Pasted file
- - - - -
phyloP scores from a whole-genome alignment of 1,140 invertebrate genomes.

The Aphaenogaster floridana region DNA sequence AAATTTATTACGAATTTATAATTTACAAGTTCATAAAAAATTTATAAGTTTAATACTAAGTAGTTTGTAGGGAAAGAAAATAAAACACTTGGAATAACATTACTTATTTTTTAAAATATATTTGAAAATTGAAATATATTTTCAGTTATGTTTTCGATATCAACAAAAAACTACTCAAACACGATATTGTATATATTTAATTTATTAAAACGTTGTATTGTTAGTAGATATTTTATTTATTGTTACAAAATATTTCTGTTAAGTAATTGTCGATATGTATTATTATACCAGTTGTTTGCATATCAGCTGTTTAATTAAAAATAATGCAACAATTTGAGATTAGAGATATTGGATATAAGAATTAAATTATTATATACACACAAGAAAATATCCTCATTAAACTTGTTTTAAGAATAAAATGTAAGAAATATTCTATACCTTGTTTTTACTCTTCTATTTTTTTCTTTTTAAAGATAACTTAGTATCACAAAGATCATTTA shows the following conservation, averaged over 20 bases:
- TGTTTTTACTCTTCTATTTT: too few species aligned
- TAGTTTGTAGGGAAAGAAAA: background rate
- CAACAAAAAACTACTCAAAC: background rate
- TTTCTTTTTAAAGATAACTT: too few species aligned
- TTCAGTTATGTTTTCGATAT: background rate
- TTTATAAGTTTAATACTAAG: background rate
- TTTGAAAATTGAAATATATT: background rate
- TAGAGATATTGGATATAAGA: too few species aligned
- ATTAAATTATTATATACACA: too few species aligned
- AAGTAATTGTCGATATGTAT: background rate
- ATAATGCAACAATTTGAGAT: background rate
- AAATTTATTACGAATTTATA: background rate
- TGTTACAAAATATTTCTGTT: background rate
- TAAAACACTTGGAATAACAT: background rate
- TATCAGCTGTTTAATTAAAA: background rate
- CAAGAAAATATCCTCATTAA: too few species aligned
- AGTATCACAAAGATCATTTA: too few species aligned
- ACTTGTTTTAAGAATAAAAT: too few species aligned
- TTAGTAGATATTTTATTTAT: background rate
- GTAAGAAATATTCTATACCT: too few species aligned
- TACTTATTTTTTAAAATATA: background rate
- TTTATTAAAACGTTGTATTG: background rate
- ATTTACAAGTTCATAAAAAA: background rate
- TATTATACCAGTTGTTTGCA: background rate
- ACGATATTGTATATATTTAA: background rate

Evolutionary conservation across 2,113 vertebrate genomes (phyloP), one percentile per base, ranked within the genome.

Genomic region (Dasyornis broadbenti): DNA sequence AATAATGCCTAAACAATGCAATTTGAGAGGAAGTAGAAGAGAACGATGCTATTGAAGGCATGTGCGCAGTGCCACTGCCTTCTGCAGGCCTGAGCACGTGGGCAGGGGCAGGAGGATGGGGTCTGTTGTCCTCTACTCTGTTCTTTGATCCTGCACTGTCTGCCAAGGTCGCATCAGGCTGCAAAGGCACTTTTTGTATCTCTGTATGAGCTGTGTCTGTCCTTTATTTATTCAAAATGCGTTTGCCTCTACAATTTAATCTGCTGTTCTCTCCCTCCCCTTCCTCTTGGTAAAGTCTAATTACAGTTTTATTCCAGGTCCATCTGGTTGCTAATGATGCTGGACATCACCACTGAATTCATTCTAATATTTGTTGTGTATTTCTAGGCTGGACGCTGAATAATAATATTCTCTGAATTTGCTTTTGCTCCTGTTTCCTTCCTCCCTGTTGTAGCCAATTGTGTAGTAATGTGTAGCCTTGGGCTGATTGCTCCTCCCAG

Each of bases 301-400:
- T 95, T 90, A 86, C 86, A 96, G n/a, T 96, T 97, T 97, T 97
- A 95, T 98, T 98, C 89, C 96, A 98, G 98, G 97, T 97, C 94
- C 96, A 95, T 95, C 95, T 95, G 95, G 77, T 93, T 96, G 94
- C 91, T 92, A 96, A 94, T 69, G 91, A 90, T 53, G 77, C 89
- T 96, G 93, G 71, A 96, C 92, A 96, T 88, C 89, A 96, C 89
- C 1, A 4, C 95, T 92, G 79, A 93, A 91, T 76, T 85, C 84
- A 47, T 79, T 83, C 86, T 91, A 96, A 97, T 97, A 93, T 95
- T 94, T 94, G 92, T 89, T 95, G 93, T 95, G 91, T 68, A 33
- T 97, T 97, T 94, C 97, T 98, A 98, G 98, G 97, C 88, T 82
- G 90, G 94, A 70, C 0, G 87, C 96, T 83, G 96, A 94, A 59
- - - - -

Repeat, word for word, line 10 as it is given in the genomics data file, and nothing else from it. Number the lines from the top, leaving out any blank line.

- TAGAGATATTGGATATAAGA: too few species aligned